Former Chazy resident dies in Fla. motorcycle accident

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Posted: Saturday, May 10, 2014 3:28 am

CHAZY — Douglas Pilon knows his son, Doug, was laid to rest the way he would have wanted to be.

The 47-year-old former Chazy resident died in a motorcycle accident near Orlando, Fla., on the morning of April 6.

According to the Florida Highway Patrol, Doug was riding his 2006 Harley-Davidson along Orange Avenue around 3 a.m. when he lost control while turning a corner.

The motorcycle struck a guardrail, throwing him from the vehicle, the Orlando Sentinel reported. He was not wearing a helmet at the time, authorities said, and died at the crash site.


Doug had moved to Florida in the mid-2000s to work at a branch of Chazy-based Harvey and Co. trucking.

He and his five siblings had spent their childhoods learning to repair and operate semi-trailer trucks while helping their father with his water-transport company.

“He picked up the love of the trucks from that,” his brother Dennis said.

That love would become a lifelong career, with Doug eventually buying a truck of his own. He had recently sold it but had continued to work at a Florida mechanic’s shop.


The last conversation Dennis had with his brother was about trucking. The pair would often call each other with questions about maintenance.

On the day before the accident, Doug called Dennis to thank him for his help with a repair problem. Before hanging up, Doug had asked for advice on one more issue he was having.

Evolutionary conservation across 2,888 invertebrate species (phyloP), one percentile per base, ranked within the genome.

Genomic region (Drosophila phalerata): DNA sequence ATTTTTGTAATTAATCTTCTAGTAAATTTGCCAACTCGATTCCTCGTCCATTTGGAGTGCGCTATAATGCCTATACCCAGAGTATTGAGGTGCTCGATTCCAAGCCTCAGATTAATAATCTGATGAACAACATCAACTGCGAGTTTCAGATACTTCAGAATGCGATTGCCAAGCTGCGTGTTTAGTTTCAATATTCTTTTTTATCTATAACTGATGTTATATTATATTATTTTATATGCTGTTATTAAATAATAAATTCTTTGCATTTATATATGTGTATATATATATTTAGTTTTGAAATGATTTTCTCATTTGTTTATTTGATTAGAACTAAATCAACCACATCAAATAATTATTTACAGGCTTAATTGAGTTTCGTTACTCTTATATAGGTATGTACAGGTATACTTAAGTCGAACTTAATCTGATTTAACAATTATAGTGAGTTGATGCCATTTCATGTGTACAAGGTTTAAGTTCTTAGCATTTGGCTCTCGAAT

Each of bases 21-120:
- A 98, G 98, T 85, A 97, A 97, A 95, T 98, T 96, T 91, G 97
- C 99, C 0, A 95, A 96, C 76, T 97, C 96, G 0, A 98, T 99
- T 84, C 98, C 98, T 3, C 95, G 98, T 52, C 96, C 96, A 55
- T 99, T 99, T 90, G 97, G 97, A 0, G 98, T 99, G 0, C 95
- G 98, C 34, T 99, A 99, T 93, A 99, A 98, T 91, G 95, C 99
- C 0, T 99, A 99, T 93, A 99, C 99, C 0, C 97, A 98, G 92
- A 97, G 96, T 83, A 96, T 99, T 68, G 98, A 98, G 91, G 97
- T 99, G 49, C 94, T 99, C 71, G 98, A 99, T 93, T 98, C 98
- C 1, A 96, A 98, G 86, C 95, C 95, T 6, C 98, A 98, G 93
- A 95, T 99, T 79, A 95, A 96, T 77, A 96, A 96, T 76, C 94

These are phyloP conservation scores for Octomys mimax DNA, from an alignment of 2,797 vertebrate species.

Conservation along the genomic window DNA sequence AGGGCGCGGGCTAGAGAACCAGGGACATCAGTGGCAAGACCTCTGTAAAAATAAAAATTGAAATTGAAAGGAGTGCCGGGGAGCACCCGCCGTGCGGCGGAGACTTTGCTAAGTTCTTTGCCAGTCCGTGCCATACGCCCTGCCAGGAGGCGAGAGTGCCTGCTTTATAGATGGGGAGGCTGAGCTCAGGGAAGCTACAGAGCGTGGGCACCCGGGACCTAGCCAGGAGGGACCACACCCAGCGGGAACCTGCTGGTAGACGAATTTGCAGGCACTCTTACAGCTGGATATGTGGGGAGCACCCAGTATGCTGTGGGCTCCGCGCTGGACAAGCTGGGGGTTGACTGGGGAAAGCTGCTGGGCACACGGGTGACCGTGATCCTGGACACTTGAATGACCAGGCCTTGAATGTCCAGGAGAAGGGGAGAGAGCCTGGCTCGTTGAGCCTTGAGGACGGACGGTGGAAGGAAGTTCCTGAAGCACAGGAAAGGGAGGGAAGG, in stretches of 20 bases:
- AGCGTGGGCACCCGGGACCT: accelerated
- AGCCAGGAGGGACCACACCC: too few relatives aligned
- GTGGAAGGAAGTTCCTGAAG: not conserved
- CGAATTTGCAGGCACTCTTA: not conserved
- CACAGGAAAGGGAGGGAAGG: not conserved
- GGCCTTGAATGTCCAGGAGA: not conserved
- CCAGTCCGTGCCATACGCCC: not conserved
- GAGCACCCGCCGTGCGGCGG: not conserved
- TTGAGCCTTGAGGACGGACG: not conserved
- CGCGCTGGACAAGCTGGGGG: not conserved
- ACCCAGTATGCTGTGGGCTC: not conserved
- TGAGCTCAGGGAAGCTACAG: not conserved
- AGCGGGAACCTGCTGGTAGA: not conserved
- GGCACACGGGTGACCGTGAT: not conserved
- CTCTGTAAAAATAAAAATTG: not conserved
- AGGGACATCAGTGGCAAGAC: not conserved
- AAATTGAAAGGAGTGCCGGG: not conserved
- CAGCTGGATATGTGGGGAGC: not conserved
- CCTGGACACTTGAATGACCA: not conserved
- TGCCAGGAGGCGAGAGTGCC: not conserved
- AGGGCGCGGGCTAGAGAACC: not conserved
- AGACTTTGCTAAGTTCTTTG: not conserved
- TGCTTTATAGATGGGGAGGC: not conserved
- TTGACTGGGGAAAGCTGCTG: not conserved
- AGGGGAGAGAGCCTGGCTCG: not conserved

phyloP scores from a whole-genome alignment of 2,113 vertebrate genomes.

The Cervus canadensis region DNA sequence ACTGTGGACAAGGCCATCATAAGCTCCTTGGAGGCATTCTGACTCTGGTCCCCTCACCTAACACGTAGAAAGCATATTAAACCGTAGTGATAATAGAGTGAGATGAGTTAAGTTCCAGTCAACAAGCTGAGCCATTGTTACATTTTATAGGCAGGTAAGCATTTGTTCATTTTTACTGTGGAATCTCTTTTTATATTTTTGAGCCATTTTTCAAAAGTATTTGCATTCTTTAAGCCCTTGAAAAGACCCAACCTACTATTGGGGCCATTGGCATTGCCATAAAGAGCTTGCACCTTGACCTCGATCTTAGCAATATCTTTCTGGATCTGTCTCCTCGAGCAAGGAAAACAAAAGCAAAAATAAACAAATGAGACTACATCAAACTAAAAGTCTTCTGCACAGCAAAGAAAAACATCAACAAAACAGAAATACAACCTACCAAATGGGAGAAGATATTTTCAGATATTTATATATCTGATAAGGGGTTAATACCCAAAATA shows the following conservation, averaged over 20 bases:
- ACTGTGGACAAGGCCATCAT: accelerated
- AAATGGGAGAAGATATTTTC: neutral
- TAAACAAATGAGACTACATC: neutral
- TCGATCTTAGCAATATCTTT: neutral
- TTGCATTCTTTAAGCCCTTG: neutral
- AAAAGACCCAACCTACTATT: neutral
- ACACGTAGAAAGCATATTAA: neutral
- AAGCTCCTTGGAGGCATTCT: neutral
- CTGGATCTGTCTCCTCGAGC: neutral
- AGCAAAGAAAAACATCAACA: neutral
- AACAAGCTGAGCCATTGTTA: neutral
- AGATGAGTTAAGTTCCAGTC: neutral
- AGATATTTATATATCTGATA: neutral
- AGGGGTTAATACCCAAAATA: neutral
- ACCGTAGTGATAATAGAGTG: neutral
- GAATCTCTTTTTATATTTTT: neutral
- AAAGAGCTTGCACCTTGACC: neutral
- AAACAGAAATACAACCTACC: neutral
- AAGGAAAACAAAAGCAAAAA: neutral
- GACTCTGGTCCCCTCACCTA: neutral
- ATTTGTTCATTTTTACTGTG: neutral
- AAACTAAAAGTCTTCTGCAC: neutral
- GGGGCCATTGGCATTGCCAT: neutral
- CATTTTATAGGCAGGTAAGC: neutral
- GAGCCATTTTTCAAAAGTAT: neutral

“I wasn’t sure, so I said, ‘I’ll check and get the information for you’ and he said, “Alright, I’ll call you back later,’ and the next thing we get a phone call saying that he’d passed,” Dennis said.


Knowing Doug’s passion for trucks, Dennis felt it was only right for his brother’s casket to be brought to his gravesite not in the back of a hearse but in the family’s Mack truck.

Dennis and his father originally planned to put the casket in a trailer. But Heald Funeral Home had concerns about a large trailer moving around the cemetery, and the Pilons were unable to track down a smaller pup trailer.

Dennis suggested they skip the trailer and just place the casket on the back of the truck.

He explained to his father that they could use the adjustable fifth wheel to make enough room to fit the casket.

Mr. Pilon remembered that at the time they originally bought the fifth wheel, people had asked why he had bought a piece of equipment designed for smaller loads when his company usually hauled large water shipments.

“I said, ‘Hey, you never know,’” he said.

Mr. Pilon got the dimensions for the casket and passed them along to Dennis, who spent the night before the funeral building a custom platform to hold it in place.

The next day, the casket was slipped onto the converted tri-axle chassis.

“It fit just like a glove,” Mr. Pilon said, with enough room left for some protective cloth around the edges to prevent any scratching.

With the casket strapped in, the cherry-red Pilon Water Transport & Towing truck rumbled to life with Dennis in the driver’s seat.

After driving his brother’s casket to Sacred Heart Church in Chazy, Dennis stepped out from the truck and had his father drive the rest of the way to the parish cemetery.

The casket was stored there for burial at a later date.


Inscribed on top of the casket was the image of the crucifix, with the dates of Doug’s birth and death.

Hanging above the casket was a single word painted in white cursive font on the back of the tractor: “Heh.”

The short laugh that often ended Doug’s sentences was the catchphrase for his trademark sense of humor.

“I know damn well that he’d be looking down on us and laughing his head off,” Mr. Pilon said, confident his son would have enjoyed the sight of the casket-bearing truck.

Mr. Pilon still remembers his son’s laughter, when he would call late at night to share a joke or funny story he had heard.

“Do you know what time it is?” his father would ask, but Doug would tell the joke anyway, explaining that he would have forgotten it by the next morning.

“That’s what I’ll miss the most about him,” Mr. Pilon said.